Basic Life Support for medical professionals and first responders. American Heart Association is the most recognized certification for first responders.
Infant & child CPR
Teachers, daycare providers, and anybody else who is around children, including parents, siblings, and high school babysitters. You will learn how to spring into action when others are panicking!
Adult CPR, First Aid, AED, and Bloodborne Pathogens
Tim can cover all the basics, plus focus on skills that are pertinant to your industry or workplace, such as burns, electrocution, chemical exposure, lacerations, or falls, among many others.
First aid/CPR/AED training that saves lives
First aid, CPR, and AED training saves lives. More than 350,000 cardiac arrests strike outside the hospital every year, but only 40% of those vicitms recieve the CPR they need. CPR can double or triple the chances of survival, according to the American Heart Association.
While OSHA requires many occupations to have training, such as daycare providers, healthcare professionals, electricians, and loggers, to name a few, this is one training that can save a life at home, at work, or anywhere you go!
Our lead instructor is Tim Harves. Tim is a certified American Heart Association instructor who has years of experience as a law enforcement officer and EMT on an advanced life support ambulance. Tim did not just take a class to teach…he has performed lifesaving first aid, CPR, and AED application hundreds of times, and he brings that experience to your classroom.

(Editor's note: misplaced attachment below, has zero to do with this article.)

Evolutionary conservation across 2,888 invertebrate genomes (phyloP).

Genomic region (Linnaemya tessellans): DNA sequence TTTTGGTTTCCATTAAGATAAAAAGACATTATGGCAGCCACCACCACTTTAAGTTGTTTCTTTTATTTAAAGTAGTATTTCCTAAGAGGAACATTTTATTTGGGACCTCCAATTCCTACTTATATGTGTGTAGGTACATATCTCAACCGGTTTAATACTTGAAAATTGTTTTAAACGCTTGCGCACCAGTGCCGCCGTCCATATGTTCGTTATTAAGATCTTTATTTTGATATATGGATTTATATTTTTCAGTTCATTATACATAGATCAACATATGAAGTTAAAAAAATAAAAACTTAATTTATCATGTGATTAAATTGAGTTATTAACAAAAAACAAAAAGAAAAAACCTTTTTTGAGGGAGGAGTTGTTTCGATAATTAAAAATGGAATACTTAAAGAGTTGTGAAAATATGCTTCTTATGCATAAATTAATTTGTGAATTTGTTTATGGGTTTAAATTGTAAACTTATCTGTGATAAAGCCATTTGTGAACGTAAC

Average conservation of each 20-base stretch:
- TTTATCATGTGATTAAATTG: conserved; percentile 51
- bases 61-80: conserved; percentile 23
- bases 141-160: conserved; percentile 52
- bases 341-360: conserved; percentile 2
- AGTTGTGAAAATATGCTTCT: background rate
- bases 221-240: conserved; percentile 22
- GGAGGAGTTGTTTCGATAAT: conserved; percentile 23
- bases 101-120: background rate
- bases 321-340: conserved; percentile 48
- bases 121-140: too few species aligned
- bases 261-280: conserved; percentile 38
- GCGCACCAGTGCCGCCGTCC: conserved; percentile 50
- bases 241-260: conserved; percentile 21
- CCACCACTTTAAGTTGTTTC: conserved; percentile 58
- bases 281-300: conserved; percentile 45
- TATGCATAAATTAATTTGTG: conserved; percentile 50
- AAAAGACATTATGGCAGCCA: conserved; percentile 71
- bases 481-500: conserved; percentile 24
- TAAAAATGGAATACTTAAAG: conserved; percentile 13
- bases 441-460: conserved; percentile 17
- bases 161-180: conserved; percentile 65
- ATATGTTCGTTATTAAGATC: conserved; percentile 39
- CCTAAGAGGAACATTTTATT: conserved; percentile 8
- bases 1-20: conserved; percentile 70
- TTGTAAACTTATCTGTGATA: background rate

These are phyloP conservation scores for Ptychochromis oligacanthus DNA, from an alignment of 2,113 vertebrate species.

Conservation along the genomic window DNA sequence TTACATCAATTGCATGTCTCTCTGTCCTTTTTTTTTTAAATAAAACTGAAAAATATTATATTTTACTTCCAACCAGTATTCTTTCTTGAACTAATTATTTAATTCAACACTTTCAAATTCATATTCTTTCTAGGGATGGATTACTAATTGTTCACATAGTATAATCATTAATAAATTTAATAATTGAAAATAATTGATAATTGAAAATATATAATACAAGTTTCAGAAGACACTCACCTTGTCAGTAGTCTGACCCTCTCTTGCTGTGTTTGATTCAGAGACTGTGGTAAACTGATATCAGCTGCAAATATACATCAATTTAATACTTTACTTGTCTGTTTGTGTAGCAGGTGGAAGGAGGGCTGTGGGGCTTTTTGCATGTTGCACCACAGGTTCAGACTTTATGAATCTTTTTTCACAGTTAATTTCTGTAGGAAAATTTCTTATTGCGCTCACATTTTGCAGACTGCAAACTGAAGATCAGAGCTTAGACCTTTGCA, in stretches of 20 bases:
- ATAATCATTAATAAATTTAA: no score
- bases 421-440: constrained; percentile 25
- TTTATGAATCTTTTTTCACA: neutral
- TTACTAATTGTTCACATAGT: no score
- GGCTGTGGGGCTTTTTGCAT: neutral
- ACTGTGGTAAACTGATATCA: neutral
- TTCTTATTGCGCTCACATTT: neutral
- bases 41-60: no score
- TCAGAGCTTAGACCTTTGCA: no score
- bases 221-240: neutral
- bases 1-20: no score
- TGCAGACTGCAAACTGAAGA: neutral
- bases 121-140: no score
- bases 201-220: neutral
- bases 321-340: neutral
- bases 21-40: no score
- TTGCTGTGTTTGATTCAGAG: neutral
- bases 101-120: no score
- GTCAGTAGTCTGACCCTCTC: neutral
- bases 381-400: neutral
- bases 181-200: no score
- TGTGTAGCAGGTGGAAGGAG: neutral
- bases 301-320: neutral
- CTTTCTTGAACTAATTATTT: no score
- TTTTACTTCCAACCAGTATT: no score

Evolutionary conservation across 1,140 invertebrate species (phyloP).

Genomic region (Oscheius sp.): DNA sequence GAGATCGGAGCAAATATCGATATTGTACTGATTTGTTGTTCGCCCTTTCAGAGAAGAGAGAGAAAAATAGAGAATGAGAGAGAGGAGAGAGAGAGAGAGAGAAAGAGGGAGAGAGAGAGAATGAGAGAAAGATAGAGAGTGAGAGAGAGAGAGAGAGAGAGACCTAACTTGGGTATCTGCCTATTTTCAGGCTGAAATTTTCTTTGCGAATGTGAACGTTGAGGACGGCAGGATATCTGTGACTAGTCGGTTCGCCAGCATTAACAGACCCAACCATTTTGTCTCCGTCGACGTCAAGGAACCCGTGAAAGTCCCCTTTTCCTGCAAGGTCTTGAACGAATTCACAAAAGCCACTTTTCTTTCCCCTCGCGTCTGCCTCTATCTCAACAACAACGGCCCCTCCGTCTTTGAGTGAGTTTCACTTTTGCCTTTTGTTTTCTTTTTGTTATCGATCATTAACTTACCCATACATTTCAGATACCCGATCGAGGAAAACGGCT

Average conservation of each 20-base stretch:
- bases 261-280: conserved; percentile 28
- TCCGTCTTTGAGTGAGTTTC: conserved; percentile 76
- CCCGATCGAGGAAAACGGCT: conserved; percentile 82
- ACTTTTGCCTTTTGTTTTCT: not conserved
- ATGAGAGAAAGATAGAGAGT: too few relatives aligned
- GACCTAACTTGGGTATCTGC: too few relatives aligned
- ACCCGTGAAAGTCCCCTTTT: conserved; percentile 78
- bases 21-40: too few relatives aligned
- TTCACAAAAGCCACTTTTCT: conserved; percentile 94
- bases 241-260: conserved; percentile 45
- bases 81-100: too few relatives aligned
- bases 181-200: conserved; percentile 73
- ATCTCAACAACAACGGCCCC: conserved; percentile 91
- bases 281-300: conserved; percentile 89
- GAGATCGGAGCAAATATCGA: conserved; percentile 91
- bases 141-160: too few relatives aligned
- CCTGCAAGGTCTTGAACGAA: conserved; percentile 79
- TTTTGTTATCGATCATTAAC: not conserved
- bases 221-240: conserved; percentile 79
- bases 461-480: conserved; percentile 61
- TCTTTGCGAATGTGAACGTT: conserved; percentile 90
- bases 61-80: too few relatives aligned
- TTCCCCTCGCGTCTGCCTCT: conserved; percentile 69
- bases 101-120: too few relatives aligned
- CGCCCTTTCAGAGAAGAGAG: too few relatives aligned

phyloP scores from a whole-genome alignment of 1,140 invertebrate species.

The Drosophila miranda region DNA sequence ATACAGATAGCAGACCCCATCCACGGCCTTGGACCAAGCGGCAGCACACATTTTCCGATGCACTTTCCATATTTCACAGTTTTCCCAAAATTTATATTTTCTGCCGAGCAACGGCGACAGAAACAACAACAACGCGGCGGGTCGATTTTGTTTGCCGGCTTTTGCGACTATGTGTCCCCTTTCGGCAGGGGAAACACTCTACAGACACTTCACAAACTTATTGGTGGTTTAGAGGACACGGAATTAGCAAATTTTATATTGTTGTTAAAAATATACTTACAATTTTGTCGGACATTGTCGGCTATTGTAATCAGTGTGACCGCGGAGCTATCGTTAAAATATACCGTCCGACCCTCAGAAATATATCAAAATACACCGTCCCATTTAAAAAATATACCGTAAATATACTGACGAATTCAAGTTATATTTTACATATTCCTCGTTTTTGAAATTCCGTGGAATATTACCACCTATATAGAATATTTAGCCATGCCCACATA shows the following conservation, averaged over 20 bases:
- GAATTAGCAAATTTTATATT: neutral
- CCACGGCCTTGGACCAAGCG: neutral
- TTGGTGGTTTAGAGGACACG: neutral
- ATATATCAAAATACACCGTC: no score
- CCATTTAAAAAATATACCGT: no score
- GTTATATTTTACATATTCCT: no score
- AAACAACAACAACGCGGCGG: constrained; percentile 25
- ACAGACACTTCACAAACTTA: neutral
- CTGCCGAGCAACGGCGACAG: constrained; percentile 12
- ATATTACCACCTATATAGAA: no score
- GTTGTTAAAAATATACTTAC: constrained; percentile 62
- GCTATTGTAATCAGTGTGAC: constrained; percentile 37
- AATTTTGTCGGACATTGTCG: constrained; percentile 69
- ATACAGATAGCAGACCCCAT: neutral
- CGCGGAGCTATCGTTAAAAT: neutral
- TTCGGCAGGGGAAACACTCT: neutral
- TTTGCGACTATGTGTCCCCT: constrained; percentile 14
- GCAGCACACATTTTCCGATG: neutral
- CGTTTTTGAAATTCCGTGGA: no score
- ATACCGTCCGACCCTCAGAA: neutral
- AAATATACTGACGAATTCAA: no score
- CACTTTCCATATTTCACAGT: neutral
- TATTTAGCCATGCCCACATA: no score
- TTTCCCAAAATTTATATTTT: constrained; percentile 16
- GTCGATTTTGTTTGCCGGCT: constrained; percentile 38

Whether you are a school, business, non-profit, or trade organization, Tim will bring you the best first aid/CPR/AED training you have ever experienced!
What businesses are required by OSHA to have first aid & CPR training?
OSHA’s standards 1910.151 and 1926.50 require that employers must provide prompt first aid to injured employees. In this important letter of interpretation that defines “prompt”, OSHA states:
“The primary requirement addressed by these first aid standards is that an employer must ensure prompt first aid treatment for injured employees, either by providing for the availability of a trained first aid provider at the worksite, or by ensuring that emergency treatment services are within reasonable proximity of the worksite.” The employer must ensure that “. . . adequate first aid is available in the critical minutes between the occurrence of an injury and the availability of physician or hospital care for the injured employee.”
The letter further explains: “While the first standards do not prescribe a number of minutes, OSHA has long interpreted the term ‘near proximity’ to mean that emergency care must be available within no more than 3-4 minutes from the workplace. Medical literature establishes that, for serious injuries such as those involving stopped breathing, cardiac arrest, or uncontrolled bleeding, first aid treatment must be provided within the first few minutes to avoid permanent medical impairment or death. Accordingly, in workplaces where serious accidents such as those involving falls, suffocation, electrocution, or amputation are possible, emergency medical services must be available within 3-4 minutes, if there is no employee on the site who is trained to render first aid.”